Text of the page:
Take the 2-minute tour ×
Mathematics Stack Exchange is a question and answer site for people studying math at any level and professionals in related fields. It's 100% free, no registration required.

For an odd function $f$ the integral $\int_{-R}^R f dx$ vanishes if $f$ is continuous on $[-R,+R]$. Now, let $f(x)=\frac{\cos(x)}{x}$ which is odd but discontinuous at 0. How can I show (not) that $\int_{-R}^R f dx = 0$?

share|improve this question
1  
The integral is improper. To compute it, you need to compute $\lim_{t\to 0^-}\int_{R}^tf(x)\,dx$ and $\lim_{t\to 0^+}\int _t^Rf(x)\,dx$. Only if both limits exist will the improper Riemann integral exist and equal their sum. However, I think that $\int_0^1\frac{\cos x}{x}\,dx$ does not converge. –  Arturo Magidin May 22 '12 at 18:54
add comment

3 Answers 3

up vote 2 down vote accepted

The issue is that $f$ is not merely discontinuous at $0$ but unbounded near $0$. Thus what you have is an improper integral. In order for it to converge, by definition, you need $\lim_{a \rightarrow 0^+} \int_a^R f$ to exist.

But this limit does not exist. Hint: for $x$ close to zero, $\frac{ \cos x}{x}$ is close to $\frac{1}{x}$.

Added Of course you also need $\lim_{a \rightarrow 0^-} \int_{-R}^a f$ to exist. But on the one hand, the oddness tells you that if the first limit exists then so will the second. On the other hand, the first limit does not exist, which is enough to show the divergence.)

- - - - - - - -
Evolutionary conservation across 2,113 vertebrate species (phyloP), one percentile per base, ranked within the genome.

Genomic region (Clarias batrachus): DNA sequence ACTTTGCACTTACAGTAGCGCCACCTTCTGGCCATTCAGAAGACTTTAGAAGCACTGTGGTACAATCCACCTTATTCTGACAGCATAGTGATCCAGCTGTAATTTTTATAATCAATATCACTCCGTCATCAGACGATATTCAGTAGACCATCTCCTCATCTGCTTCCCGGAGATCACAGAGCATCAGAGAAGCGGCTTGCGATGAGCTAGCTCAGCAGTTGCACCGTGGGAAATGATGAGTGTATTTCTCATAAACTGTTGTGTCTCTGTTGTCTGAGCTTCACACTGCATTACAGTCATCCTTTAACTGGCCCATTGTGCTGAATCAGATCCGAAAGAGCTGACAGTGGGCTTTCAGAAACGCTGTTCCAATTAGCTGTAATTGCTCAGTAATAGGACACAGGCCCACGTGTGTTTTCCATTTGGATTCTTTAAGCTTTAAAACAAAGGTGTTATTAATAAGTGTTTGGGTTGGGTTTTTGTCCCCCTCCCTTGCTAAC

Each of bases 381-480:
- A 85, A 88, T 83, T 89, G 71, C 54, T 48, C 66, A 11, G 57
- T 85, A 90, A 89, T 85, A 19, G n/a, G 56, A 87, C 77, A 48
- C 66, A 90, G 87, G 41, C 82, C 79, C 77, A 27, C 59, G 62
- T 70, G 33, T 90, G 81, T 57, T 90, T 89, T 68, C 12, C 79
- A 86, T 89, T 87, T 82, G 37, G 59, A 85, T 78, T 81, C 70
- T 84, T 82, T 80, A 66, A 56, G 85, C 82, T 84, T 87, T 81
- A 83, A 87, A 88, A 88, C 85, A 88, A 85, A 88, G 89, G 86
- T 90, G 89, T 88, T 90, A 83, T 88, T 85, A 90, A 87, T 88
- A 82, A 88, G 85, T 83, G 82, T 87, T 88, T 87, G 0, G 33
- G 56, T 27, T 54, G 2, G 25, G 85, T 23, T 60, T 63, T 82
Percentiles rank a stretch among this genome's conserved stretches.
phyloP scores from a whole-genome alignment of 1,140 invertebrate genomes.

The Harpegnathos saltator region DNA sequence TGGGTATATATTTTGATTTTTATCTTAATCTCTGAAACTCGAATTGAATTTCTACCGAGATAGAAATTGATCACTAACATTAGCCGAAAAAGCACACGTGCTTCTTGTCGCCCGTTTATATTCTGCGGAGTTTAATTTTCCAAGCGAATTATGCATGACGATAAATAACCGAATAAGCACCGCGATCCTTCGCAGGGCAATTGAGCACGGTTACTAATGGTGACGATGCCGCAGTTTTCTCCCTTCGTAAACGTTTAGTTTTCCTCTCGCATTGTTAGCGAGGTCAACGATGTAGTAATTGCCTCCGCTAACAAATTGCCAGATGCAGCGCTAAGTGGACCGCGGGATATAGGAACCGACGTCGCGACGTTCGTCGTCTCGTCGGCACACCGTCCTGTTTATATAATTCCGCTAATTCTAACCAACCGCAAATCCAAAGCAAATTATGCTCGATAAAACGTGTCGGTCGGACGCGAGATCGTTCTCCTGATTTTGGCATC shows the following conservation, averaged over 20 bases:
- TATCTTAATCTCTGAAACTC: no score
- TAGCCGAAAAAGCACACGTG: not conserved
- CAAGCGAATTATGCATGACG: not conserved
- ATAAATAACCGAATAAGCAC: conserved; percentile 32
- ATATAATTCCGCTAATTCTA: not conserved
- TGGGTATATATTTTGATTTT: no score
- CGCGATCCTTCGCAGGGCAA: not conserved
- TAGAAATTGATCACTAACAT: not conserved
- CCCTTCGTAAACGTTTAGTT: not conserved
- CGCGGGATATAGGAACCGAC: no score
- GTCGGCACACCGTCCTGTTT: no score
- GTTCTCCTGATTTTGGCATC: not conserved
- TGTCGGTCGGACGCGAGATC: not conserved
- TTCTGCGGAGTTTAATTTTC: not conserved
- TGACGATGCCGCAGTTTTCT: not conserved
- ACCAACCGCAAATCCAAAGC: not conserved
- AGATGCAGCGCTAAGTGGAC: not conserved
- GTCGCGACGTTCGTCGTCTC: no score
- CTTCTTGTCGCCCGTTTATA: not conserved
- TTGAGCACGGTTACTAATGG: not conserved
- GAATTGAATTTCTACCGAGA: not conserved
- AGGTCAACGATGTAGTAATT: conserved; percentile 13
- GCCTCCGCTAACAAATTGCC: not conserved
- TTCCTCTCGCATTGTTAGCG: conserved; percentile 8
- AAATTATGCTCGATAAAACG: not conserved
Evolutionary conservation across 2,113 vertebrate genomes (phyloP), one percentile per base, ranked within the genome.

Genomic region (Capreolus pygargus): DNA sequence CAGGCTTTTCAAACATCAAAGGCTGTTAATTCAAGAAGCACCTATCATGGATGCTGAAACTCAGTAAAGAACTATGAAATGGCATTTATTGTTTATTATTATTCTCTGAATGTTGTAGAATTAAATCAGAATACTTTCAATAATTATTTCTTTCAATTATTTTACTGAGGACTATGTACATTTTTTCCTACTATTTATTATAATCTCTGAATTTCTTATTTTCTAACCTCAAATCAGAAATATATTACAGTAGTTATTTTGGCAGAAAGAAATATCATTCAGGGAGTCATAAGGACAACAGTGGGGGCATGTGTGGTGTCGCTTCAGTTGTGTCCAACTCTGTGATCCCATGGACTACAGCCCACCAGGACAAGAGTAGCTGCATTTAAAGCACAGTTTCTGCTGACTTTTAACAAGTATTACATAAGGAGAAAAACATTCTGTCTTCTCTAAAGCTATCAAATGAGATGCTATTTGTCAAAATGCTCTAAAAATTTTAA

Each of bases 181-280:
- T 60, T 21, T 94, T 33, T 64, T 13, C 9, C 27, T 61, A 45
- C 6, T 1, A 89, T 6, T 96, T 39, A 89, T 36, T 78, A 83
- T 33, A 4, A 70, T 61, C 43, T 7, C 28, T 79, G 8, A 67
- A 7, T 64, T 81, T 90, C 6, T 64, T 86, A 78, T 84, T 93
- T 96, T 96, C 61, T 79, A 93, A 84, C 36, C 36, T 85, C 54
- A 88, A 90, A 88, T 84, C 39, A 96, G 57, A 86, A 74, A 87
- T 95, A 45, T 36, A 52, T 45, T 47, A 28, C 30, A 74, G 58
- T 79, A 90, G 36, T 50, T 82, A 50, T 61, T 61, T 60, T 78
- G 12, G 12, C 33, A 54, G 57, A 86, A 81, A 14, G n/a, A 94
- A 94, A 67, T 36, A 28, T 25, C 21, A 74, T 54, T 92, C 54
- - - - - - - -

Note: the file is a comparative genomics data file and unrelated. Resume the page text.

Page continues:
share|improve this answer
add comment

Your function is unbounded near $0$, in fact $f(x) \approx 1/x$ for small $x$. (By a Maclaurin expansion of $\cos x$.) Hence, your improper integral diverges.

share|improve this answer
add comment

For $-\frac{\pi}{4}\le x\le\frac{\pi}{4}$, we have $\left|\frac{\cos(x)}{x}\right|\ge\frac{1}{\sqrt{2}|x|}$. Therefore, as $\epsilon\to0$, $$ \begin{align} \int_\epsilon^{\pi/4}\frac{\cos(x)}{x}\mathrm{d}x &\ge\int_\epsilon^{\pi/4}\frac{1}{\sqrt{2}\,x}\mathrm{d}x\\ &=\frac{1}{\sqrt{2}}\log\left(\frac{\pi}{4\epsilon}\right)\\ &\to\infty\tag{1} \end{align} $$ and $$ \begin{align} \int_{-\pi/4}^{-\epsilon}\frac{\cos(x)}{x}\mathrm{d}x &\le\int_{-\pi/4}^{-\epsilon}\frac{1}{\sqrt{2}\,x}\mathrm{d}x\\ &=-\frac{1}{\sqrt{2}}\log\left(\frac{\pi}{4\epsilon}\right)\\ &\to-\infty\tag{2} \end{align} $$ Thus, $$ \int_{-R}^{R}\frac{\cos(x)}{x}\mathrm{d}x\tag{3} $$ diverges.

Cauchy Principal Value

Note that the $$ \int_{-R}^{-\epsilon}\frac{\cos(x)}{x}\mathrm{d}x+\int_{\epsilon}^{R}\frac{\cos(x)}{x}\mathrm{d}x=0\tag{4} $$ as $\epsilon\to0$. Equation $(4)$ says that the Cauchy Principal Value of $$ \int_{-R}^{R}\frac{\cos(x)}{x}\mathrm{d}x=0\tag{5} $$

share|improve this answer
add comment

Your Answer

 
discard

By posting your answer, you agree to the privacy policy and terms of service.

Not the answer you're looking for? Browse other questions tagged or ask your own question.